At some point in their young adult life, nearly everyone will have to figure out how much they can afford to spend on housing. But where to begin is so unclear.
There are a few different ways to think about your housing expenses.
The average American spends 37% of their (pre-tax) income on housing costs. It’s pretty common to aim to spend 30-33% of your gross income on housing.
Income x 30% = ideal maximum amount to spend
So multiply the total amount you make by .3
Your income x .3
Hint – you can use Google as a calculator
In other words, if you and your partner make $60,000 a year combined, you may aim to spend $20,000 or less on housing costs.
That isn’t just rent. Housing costs include rent or mortgage payments, utilities like heat, homeowners’ or renters’ insurance, and other household expenses, like furniture and cleaning supplies.
We recommend living as cheaply as possible for as long as possible. That will likely mean having multiple roommates, living in a secondary location, having less space or amenities (like a dishwasher).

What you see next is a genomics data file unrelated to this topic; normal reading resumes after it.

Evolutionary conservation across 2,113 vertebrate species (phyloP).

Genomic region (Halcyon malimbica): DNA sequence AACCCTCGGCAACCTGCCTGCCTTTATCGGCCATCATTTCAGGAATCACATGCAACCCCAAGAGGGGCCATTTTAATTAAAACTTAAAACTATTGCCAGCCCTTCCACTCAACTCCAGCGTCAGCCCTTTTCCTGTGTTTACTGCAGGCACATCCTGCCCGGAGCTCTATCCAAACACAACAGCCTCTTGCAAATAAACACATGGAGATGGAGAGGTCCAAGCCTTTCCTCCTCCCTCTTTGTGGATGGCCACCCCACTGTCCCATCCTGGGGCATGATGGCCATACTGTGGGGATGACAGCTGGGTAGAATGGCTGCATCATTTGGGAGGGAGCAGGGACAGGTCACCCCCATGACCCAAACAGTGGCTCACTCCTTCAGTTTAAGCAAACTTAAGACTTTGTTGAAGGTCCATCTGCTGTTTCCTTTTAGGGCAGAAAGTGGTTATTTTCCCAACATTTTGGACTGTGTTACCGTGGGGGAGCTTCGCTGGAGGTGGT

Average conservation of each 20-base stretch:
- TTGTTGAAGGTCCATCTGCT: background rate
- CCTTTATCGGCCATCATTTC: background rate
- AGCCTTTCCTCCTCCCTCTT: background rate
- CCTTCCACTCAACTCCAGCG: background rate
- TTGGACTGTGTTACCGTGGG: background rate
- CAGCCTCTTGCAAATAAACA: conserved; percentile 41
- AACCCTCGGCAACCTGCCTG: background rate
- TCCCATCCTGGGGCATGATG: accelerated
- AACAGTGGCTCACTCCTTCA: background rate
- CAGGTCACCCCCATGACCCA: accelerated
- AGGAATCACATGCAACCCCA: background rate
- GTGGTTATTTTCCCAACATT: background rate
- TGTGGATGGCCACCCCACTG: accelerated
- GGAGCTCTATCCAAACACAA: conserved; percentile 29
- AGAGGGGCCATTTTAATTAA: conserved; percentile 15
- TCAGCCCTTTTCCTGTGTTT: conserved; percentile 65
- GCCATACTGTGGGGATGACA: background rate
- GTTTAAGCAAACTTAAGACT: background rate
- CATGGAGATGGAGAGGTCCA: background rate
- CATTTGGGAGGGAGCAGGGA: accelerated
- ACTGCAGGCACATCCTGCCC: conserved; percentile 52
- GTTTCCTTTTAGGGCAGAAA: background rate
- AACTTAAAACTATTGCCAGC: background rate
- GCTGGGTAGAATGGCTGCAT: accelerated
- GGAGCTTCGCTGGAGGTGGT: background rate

Living this way won’t only allow you to have more money to spend on other things, but hopefully make it easier to start saving. If you can build up a small savings account, no matter how little you can squirrel away, it will help you plan for emergencies and be better prepared for future spending.
Of course, housing costs vary wildly depending on where you live. People in cities tend to spend more of their income on housing. This is particularly true in some of the cities with the most available jobs, like San Francisco.
Lastly, don’t forget that you’ll need to save up for various extra costs when you first get a new place. You often need the equivalent of multiple month’s rent to get a new apartment. First month’s rent, last month’s rent and a security deposit equal to one month’s rent is all pretty common. Plus moving itself can be expensive.
Some housing options may have different costs. Let’s say there’s an application or broker’s fee for one apartment but not another. You should include those costs when you are deciding which place is better for you.
Let’s say place A costs $1000/month with no added fees and place B costs $900/month with an $1000 broker’s fee and a $100 application fee.
If both require first month’s rent, last month’s rent and a security deposit equal to one month’s rent, you’ll need $3000 to move into place A and $3800 for place B.
At the end of one year, they will cost nearly the same ($12,000 vs $11,900), including fees. If you live in each place for three years, you will spend $2500 less on place B.
I am not suggesting there is a right and wrong answer here, just factors to keep in mind.